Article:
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Report: Lower Rio Grande Is One of Nation's Most Endangered Rivers, Border Wall is Reason Why


An environmental group released a report this week ranking the lower Rio Grande as one of the country’s most endangered river systems. The reason why: President Trump’s proposed border wall.

Environmental group American Rivers says the 33 miles of proposed border wall in Hidalgo and Starr Counties will threaten the lower Rio Grande.

"You can't wall off a river from its people, from its wildlife and expect anyone to be able to thrive," Amy Kober with environmental group  says. "Rivers are supposed to be, and the Rio Grande should be, a place of connection, a place of opportunity."

In March, Congress approved a $1.3 trillion spending package, which included roughly $614 million to fund construction of a border wall along in the Rio Grande Valley. Earlier this week, construction of President Donald Trump's border wall began in the El Paso sector.

In the Rio Grande area, most of the proposed barrier will go towards "primary pedestrian levee fencing," according to the funding package. American Rivers says this will take the form of a steel fence on top of a large levee, which the group believes could cause destroy the habitats of some animals in the region and lead make flooding worse.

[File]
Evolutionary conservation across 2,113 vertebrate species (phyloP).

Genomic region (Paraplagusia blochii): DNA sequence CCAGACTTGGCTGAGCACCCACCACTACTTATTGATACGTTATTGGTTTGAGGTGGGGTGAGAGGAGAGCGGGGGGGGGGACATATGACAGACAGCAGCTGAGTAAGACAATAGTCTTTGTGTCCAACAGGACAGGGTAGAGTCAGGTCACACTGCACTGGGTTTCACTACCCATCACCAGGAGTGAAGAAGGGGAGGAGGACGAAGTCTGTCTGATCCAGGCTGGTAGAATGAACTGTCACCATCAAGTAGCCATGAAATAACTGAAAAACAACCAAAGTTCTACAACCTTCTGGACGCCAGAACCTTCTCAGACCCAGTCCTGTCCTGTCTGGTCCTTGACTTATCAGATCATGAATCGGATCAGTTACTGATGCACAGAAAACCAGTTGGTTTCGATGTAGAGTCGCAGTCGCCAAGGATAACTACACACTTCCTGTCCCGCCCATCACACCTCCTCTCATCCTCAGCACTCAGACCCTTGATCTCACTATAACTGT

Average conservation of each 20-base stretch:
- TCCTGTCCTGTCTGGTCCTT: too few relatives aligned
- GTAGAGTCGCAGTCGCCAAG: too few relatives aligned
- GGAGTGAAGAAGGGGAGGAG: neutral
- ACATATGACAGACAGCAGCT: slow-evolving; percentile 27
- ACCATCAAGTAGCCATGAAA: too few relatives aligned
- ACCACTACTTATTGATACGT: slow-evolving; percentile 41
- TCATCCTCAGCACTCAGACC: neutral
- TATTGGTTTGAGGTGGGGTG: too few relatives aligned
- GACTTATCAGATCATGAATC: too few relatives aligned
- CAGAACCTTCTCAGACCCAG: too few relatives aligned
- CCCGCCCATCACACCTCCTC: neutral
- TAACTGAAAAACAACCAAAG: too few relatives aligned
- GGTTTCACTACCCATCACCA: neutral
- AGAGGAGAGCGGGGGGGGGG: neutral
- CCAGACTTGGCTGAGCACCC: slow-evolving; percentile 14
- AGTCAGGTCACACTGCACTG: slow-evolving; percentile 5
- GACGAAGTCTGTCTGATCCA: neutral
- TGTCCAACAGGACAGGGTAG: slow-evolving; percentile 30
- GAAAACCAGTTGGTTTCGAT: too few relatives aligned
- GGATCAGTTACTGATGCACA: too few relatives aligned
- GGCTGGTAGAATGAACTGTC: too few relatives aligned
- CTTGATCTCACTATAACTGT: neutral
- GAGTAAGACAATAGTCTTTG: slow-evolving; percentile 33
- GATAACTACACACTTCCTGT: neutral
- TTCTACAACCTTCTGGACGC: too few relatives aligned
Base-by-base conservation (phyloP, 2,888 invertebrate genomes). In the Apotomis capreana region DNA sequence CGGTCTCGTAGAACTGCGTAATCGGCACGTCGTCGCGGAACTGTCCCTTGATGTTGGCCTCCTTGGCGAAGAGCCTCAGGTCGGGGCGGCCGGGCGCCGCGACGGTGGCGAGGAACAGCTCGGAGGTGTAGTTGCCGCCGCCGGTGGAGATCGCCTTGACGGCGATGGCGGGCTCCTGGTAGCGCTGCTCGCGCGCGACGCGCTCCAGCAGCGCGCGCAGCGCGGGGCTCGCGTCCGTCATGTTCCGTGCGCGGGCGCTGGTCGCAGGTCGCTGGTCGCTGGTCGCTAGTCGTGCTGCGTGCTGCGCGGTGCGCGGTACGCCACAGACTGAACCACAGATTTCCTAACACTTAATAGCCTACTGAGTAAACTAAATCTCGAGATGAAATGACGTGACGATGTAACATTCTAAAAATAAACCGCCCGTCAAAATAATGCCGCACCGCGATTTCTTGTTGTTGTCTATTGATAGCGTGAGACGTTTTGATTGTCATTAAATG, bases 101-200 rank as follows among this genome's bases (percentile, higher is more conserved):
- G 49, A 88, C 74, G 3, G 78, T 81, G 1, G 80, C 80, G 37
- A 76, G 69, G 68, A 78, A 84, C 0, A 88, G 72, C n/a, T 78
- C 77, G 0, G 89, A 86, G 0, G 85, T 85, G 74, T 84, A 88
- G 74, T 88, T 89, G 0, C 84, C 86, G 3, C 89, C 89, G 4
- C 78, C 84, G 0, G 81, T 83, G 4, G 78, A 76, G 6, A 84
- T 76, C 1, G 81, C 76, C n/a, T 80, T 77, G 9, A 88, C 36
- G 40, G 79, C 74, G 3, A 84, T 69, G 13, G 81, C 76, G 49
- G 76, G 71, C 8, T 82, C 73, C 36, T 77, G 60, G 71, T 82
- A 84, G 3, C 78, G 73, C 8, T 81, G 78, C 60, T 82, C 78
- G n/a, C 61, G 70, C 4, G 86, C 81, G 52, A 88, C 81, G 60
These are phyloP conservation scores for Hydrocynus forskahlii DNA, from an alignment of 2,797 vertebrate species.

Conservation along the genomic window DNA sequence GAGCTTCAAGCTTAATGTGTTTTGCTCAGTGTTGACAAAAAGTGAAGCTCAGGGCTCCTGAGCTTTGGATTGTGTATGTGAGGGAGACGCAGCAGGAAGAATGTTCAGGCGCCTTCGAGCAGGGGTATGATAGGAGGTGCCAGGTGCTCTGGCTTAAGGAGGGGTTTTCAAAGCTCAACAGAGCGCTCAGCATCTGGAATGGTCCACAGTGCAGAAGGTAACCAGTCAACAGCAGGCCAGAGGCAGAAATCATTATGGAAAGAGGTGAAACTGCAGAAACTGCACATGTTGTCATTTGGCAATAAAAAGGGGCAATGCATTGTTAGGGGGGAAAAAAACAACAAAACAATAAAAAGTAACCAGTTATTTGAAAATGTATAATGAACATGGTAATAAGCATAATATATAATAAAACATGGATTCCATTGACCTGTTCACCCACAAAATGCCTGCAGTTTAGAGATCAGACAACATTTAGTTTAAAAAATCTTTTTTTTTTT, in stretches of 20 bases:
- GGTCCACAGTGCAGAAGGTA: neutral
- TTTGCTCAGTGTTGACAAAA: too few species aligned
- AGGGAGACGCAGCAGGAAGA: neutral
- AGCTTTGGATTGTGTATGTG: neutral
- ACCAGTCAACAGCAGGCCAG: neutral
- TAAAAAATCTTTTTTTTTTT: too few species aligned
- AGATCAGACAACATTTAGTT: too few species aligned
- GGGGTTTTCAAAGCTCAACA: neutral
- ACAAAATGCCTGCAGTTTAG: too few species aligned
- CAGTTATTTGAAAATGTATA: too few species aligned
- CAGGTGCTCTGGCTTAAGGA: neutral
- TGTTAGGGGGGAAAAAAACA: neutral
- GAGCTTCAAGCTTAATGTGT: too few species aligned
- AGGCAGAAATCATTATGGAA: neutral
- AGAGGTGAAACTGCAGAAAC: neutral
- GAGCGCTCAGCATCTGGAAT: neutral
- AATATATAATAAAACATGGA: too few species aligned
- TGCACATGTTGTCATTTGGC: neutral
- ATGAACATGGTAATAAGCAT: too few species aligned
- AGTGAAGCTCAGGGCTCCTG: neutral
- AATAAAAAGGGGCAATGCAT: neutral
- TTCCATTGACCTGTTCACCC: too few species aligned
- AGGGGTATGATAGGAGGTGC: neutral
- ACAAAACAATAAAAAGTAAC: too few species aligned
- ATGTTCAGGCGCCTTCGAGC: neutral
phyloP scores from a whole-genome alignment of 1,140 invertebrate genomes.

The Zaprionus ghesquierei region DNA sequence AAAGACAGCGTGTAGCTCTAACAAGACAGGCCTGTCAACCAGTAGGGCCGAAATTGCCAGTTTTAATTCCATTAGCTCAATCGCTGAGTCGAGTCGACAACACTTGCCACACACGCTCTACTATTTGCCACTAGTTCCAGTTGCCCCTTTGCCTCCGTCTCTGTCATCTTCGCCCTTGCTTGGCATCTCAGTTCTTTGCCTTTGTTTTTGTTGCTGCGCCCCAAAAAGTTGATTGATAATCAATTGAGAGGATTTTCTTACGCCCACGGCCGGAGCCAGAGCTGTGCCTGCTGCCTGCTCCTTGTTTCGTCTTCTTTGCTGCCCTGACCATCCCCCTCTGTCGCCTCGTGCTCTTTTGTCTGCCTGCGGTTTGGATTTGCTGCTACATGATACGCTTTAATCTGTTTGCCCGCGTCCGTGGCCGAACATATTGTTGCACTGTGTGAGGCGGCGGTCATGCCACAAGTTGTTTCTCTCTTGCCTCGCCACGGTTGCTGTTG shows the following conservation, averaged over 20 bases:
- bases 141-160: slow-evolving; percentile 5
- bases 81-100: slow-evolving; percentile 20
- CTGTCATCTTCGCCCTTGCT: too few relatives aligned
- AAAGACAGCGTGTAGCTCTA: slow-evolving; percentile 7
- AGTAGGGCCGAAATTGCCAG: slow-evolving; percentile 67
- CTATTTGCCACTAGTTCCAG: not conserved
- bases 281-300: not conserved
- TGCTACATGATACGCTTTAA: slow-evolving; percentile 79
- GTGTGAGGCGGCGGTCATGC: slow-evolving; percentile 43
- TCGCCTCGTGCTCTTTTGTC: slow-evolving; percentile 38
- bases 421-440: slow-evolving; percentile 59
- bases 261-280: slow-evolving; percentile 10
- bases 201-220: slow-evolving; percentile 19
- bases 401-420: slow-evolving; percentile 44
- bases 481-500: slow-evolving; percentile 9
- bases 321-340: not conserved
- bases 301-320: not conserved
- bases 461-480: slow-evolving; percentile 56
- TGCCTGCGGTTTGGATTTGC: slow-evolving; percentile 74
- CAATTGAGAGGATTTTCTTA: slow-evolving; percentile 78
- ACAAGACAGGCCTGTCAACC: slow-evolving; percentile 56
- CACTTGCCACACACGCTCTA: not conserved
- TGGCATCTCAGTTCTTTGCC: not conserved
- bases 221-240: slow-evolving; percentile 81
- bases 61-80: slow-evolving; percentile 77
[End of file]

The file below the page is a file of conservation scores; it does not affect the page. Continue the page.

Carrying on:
"[The border wall] will cut off the river from it’s floodplain," says Sober. "That could potentially exacerbate flooding and erosion."

For the last 33 years, the environmental nonprofit has released a list of the most at-risk water systems in the country. The last time the Rio Grande was listed was in 2003. At that time the leading concern for the group was excessive pumping in Texas, New Mexico and Colorado. This is the first time a specific portion of the river has been listed. 

“The Rio Grande is so much more than a border," Chris Williams, Senior Vice President of Conservation at American Rivers, said in a statement. "Construction of a border wall, unhindered by any meaningful environmental review, disrupts and damages that ecosystem, impacting everything that depends on it."

Officials with Border Patrol have said they take environmental concerns seriously. In the $73 million project to construct 20 miles of barrier began in Santa Teresa, N.M., officials said they consulted with the Bureau of Land Management before beginning. “The environment is just as important to us as anyone else," Border Patrol agent Aaron Hull told media in Santa Teresa.

The environmental group says the river will continue to be at risk if congress continues to fund the construction of border barriers along the 1,200-mile stretch Rio Grande.

"It is crucial that this river, which is the lifeblood of so many communities and ecosystems, be protected from such destruction," says Scott Nichol with the Sierra Club.




Carlos Morales is Marfa Public Radio's News Director.